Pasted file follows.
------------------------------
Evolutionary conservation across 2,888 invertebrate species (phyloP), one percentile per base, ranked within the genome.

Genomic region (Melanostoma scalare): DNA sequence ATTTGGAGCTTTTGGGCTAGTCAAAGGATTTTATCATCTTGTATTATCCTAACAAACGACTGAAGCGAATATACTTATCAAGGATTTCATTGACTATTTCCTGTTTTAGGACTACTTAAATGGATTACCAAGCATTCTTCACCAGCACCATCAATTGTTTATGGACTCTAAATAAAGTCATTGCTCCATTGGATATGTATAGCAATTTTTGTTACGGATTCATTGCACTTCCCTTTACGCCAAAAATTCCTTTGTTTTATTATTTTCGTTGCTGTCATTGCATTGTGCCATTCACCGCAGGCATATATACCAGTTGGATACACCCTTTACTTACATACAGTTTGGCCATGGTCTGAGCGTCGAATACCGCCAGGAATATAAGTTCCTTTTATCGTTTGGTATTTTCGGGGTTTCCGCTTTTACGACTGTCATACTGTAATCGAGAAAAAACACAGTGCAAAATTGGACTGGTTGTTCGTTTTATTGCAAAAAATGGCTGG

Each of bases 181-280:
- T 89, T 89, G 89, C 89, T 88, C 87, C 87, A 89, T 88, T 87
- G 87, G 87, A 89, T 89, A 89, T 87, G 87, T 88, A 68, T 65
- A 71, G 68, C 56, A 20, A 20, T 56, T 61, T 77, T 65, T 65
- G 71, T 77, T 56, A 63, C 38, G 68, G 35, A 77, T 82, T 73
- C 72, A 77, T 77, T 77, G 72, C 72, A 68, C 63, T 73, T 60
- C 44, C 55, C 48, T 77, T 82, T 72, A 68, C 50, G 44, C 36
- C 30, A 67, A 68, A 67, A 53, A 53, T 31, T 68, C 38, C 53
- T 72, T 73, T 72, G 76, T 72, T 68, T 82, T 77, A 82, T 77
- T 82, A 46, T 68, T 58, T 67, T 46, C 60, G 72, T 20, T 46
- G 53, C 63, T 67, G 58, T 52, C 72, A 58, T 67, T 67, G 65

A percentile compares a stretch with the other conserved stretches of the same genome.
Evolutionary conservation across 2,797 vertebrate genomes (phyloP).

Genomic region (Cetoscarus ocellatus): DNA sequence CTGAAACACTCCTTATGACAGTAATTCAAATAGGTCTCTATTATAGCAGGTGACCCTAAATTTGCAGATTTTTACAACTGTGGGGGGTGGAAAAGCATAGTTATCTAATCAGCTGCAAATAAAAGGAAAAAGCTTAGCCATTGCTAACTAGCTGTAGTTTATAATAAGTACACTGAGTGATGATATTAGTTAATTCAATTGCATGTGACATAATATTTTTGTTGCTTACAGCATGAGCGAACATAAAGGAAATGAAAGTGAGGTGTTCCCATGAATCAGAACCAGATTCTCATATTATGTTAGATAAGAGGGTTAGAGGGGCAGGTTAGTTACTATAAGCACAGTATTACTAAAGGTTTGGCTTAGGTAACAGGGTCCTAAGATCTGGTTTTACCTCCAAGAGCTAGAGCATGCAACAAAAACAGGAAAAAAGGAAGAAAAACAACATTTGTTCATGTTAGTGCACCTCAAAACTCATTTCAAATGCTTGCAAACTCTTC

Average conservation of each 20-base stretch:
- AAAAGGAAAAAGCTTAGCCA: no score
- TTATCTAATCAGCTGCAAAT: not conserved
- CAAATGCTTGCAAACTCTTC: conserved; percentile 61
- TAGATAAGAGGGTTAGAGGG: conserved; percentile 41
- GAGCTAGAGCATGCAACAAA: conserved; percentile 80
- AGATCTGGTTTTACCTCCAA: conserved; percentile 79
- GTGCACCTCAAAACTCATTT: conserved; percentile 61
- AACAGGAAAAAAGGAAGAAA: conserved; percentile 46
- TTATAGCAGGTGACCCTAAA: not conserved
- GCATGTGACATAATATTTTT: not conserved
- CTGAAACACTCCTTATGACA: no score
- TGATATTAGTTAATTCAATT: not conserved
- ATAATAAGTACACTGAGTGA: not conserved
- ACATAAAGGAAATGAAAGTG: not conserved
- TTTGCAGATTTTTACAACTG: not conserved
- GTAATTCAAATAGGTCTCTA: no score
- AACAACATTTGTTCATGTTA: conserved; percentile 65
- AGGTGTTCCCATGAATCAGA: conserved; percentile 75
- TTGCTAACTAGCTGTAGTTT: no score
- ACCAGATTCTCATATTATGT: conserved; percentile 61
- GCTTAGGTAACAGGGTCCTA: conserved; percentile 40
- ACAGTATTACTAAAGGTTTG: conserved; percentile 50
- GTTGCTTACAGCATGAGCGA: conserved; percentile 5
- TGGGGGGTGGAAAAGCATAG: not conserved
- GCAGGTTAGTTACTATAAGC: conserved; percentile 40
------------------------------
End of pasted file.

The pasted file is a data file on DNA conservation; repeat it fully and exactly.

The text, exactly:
Evolutionary conservation across 2,888 invertebrate species (phyloP), one percentile per base, ranked within the genome.

Genomic region (Melanostoma scalare): DNA sequence ATTTGGAGCTTTTGGGCTAGTCAAAGGATTTTATCATCTTGTATTATCCTAACAAACGACTGAAGCGAATATACTTATCAAGGATTTCATTGACTATTTCCTGTTTTAGGACTACTTAAATGGATTACCAAGCATTCTTCACCAGCACCATCAATTGTTTATGGACTCTAAATAAAGTCATTGCTCCATTGGATATGTATAGCAATTTTTGTTACGGATTCATTGCACTTCCCTTTACGCCAAAAATTCCTTTGTTTTATTATTTTCGTTGCTGTCATTGCATTGTGCCATTCACCGCAGGCATATATACCAGTTGGATACACCCTTTACTTACATACAGTTTGGCCATGGTCTGAGCGTCGAATACCGCCAGGAATATAAGTTCCTTTTATCGTTTGGTATTTTCGGGGTTTCCGCTTTTACGACTGTCATACTGTAATCGAGAAAAAACACAGTGCAAAATTGGACTGGTTGTTCGTTTTATTGCAAAAAATGGCTGG

Each of bases 181-280:
- T 89, T 89, G 89, C 89, T 88, C 87, C 87, A 89, T 88, T 87
- G 87, G 87, A 89, T 89, A 89, T 87, G 87, T 88, A 68, T 65
- A 71, G 68, C 56, A 20, A 20, T 56, T 61, T 77, T 65, T 65
- G 71, T 77, T 56, A 63, C 38, G 68, G 35, A 77, T 82, T 73
- C 72, A 77, T 77, T 77, G 72, C 72, A 68, C 63, T 73, T 60
- C 44, C 55, C 48, T 77, T 82, T 72, A 68, C 50, G 44, C 36
- C 30, A 67, A 68, A 67, A 53, A 53, T 31, T 68, C 38, C 53
- T 72, T 73, T 72, G 76, T 72, T 68, T 82, T 77, A 82, T 77
- T 82, A 46, T 68, T 58, T 67, T 46, C 60, G 72, T 20, T 46
- G 53, C 63, T 67, G 58, T 52, C 72, A 58, T 67, T 67, G 65

A percentile compares a stretch with the other conserved stretches of the same genome.
Evolutionary conservation across 2,797 vertebrate genomes (phyloP).

Genomic region (Cetoscarus ocellatus): DNA sequence CTGAAACACTCCTTATGACAGTAATTCAAATAGGTCTCTATTATAGCAGGTGACCCTAAATTTGCAGATTTTTACAACTGTGGGGGGTGGAAAAGCATAGTTATCTAATCAGCTGCAAATAAAAGGAAAAAGCTTAGCCATTGCTAACTAGCTGTAGTTTATAATAAGTACACTGAGTGATGATATTAGTTAATTCAATTGCATGTGACATAATATTTTTGTTGCTTACAGCATGAGCGAACATAAAGGAAATGAAAGTGAGGTGTTCCCATGAATCAGAACCAGATTCTCATATTATGTTAGATAAGAGGGTTAGAGGGGCAGGTTAGTTACTATAAGCACAGTATTACTAAAGGTTTGGCTTAGGTAACAGGGTCCTAAGATCTGGTTTTACCTCCAAGAGCTAGAGCATGCAACAAAAACAGGAAAAAAGGAAGAAAAACAACATTTGTTCATGTTAGTGCACCTCAAAACTCATTTCAAATGCTTGCAAACTCTTC

Average conservation of each 20-base stretch:
- AAAAGGAAAAAGCTTAGCCA: no score
- TTATCTAATCAGCTGCAAAT: not conserved
- CAAATGCTTGCAAACTCTTC: conserved; percentile 61
- TAGATAAGAGGGTTAGAGGG: conserved; percentile 41
- GAGCTAGAGCATGCAACAAA: conserved; percentile 80
- AGATCTGGTTTTACCTCCAA: conserved; percentile 79
- GTGCACCTCAAAACTCATTT: conserved; percentile 61
- AACAGGAAAAAAGGAAGAAA: conserved; percentile 46
- TTATAGCAGGTGACCCTAAA: not conserved
- GCATGTGACATAATATTTTT: not conserved
- CTGAAACACTCCTTATGACA: no score
- TGATATTAGTTAATTCAATT: not conserved
- ATAATAAGTACACTGAGTGA: not conserved
- ACATAAAGGAAATGAAAGTG: not conserved
- TTTGCAGATTTTTACAACTG: not conserved
- GTAATTCAAATAGGTCTCTA: no score
- AACAACATTTGTTCATGTTA: conserved; percentile 65
- AGGTGTTCCCATGAATCAGA: conserved; percentile 75
- TTGCTAACTAGCTGTAGTTT: no score
- ACCAGATTCTCATATTATGT: conserved; percentile 61
- GCTTAGGTAACAGGGTCCTA: conserved; percentile 40
- ACAGTATTACTAAAGGTTTG: conserved; percentile 50
- GTTGCTTACAGCATGAGCGA: conserved; percentile 5
- TGGGGGGTGGAAAAGCATAG: not conserved
- GCAGGTTAGTTACTATAAGC: conserved; percentile 40